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FIFA begins process of selecting Australian, New Zealand host cities for 2023 Women’s World Cup


FIFA has began conducting virtual workshops with the 12 Australian and New Zealand candidate cities hoping to host matches at the 2023 Women’s World Cup.

Football Federation Australia (FFA) has described the workshops, which will be held over the next two weeks, as a “significant milestone” following FIFA’s decision to award Australia and New Zealand hosting rights for the tournament.

FIFA, along with FFA and New Zealand Football, will detail the selection process, with bid cities to have the opportunity to present their latest legacy and logistical plans.

The Australian cities hoping to be selected are Adelaide, Brisbane, Launceston, Melbourne, Newcastle, Perth and Sydney.

New Zealand cities in the running are Auckland, Christchurch, Dunedin, Hamilton and Wellington.

The last Women’s World Cup, held in France in 2019, was staged across nine cities, although since that tournament the number of competing nations has expanded from 24 to 32.

US women's soccer team celebrate winning 2019 world cup
The 2023 Women’s World Cup will host more nations than the 2019 edition, won by the US.(AP: Alessandra Tarantino)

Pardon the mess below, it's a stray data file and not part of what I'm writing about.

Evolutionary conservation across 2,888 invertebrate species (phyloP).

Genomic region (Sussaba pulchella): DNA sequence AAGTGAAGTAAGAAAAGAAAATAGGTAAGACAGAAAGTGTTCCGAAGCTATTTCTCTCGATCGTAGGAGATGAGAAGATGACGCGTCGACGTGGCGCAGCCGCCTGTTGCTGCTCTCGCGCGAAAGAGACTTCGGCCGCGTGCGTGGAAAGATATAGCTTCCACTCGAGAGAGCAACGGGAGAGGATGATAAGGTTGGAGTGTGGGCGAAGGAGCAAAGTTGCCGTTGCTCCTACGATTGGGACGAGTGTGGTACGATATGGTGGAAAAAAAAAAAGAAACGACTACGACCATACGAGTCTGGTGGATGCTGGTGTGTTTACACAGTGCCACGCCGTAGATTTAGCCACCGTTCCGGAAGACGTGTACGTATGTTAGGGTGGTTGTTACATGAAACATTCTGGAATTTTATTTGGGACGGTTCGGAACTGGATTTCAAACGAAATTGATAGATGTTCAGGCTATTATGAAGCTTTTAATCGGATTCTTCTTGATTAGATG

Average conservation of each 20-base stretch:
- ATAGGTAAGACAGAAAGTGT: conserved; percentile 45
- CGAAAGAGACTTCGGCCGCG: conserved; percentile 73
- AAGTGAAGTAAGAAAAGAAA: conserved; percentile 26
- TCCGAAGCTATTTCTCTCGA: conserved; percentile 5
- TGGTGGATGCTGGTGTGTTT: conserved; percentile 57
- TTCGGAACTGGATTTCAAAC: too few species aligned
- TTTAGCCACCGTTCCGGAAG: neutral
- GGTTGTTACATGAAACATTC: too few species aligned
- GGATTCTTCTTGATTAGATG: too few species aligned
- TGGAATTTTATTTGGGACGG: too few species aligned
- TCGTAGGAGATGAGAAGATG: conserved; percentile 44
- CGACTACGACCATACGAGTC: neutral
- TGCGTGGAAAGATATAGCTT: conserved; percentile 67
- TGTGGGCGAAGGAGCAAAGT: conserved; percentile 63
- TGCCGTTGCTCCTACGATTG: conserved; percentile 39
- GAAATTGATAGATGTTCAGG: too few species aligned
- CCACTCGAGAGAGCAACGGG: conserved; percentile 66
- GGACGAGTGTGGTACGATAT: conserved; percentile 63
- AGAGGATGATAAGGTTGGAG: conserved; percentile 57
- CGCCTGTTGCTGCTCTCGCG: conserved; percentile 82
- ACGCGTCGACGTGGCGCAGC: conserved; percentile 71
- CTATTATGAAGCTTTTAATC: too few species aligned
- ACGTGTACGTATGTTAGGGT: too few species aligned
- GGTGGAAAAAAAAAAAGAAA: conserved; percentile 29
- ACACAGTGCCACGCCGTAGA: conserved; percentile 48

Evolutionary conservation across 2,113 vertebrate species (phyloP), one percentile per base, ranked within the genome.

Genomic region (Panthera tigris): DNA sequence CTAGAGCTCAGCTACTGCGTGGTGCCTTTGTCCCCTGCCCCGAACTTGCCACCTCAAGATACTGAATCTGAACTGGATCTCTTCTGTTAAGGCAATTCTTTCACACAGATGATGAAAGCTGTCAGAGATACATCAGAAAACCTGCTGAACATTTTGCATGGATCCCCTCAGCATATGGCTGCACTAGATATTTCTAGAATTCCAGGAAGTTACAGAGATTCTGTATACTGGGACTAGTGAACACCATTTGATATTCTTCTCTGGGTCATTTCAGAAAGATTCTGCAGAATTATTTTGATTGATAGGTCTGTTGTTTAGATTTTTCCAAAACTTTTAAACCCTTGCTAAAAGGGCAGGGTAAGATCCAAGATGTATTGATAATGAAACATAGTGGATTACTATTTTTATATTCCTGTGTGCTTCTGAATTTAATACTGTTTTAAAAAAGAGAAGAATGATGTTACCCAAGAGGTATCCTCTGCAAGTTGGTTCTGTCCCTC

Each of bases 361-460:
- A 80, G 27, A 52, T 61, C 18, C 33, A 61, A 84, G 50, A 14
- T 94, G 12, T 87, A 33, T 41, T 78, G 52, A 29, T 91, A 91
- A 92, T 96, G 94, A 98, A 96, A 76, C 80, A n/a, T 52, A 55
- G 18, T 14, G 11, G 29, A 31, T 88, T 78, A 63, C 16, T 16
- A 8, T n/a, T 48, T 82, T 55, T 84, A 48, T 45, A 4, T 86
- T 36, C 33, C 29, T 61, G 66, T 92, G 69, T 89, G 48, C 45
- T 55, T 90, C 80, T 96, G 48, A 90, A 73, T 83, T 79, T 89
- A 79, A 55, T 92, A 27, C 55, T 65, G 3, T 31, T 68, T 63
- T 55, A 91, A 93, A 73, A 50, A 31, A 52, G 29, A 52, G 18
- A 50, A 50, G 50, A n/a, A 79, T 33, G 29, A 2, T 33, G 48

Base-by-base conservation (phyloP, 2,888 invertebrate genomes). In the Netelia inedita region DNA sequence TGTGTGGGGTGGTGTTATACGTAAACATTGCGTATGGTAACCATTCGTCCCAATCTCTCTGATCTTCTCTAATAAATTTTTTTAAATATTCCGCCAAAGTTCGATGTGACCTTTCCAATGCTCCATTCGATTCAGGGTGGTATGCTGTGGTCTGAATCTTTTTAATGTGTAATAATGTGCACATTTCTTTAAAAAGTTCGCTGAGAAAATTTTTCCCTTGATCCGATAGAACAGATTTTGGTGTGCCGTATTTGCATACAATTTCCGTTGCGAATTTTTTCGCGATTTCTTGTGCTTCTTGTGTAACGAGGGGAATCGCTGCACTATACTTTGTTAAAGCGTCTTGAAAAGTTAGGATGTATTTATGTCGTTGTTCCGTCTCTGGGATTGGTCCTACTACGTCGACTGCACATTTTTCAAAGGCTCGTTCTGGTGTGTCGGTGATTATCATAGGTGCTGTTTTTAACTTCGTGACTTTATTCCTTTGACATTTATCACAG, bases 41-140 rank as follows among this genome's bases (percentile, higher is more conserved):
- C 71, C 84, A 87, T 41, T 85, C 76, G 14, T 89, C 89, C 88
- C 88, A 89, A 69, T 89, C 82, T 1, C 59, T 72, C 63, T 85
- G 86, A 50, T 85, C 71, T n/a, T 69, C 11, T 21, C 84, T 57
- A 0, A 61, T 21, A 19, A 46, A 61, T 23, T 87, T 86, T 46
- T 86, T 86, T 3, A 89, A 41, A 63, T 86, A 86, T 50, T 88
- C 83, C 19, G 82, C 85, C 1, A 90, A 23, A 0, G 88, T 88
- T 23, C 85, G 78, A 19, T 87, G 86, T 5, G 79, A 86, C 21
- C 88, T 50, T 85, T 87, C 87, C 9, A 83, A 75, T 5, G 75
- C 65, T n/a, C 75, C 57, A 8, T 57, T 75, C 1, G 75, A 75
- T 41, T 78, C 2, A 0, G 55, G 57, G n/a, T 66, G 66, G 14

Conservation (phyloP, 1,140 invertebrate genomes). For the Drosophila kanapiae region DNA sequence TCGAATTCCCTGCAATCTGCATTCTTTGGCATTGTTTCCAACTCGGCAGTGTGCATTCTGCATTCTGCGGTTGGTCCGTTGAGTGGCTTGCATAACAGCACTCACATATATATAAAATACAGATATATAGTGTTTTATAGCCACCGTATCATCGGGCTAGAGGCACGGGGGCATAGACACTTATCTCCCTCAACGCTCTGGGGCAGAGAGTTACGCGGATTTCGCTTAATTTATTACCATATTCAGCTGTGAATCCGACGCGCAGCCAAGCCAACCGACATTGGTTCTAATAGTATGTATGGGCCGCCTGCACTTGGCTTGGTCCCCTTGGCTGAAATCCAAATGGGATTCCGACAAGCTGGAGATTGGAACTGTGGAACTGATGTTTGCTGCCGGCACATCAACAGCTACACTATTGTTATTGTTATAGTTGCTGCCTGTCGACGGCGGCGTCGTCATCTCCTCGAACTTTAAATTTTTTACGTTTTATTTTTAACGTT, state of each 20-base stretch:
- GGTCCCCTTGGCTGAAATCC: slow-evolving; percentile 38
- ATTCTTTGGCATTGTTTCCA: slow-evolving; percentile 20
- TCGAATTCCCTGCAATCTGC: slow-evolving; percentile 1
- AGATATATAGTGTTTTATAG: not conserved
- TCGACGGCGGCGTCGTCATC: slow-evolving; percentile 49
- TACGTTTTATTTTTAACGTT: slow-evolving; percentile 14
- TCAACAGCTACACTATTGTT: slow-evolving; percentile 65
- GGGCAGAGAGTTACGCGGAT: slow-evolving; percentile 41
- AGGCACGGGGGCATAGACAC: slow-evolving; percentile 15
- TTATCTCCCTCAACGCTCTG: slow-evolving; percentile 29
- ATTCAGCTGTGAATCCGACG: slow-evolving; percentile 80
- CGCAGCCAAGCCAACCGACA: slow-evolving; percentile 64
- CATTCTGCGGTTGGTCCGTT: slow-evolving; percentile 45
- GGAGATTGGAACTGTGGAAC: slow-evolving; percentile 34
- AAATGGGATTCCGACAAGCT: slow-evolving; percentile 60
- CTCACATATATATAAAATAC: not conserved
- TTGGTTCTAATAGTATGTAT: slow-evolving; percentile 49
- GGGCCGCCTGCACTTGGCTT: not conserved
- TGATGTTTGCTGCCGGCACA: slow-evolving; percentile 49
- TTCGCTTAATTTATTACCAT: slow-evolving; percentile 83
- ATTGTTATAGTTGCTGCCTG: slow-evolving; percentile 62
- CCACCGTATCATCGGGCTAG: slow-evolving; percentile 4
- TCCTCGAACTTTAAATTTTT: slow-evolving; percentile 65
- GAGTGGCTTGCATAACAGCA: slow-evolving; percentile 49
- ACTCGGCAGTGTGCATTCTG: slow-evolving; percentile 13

FFA’s Women’s World Cup 2023 head Jane Fernandez said FIFA would be looking closely at several items in the selection process.

“They’ll make the decision based on all the work that is being done now, to analyse all of the stadiums, all of the infrastructure, the costs, and things like this, and that will determine the (final) number of stadiums,” she told The Ticket.

“The virtual workshops will include not only each city telling their story about the infrastructure, but definitely they also need to explain what the legacy will be to their city by hosting the Women’s World Cup in 2023.

FFA head of game development and retired Australian international, Sarah Walsh, said participation was at the foundation of the legacy framework.

“It’s fair to say it’s (participation) one of the most supported (legacy components) by FIFA,” she said.

“They’re really keen to see how we’re going to boost participation, which means building capabilities in the current system and the 2,000-plus clubs … and on top of that it’s delivering modified products like ‘soccer mums’ and social programs that create more flexibility in the offering for women of all ages.”

FFA wants to cater for women ‘of all backgrounds’

FFA also hopes the removal of barriers for women in other areas of the game will be one of the lasting positives.

Walsh said creating pathways for women to take up roles in areas such as communications, media, coaching, refereeing, and administration — particularly in decision-making roles — was crucial.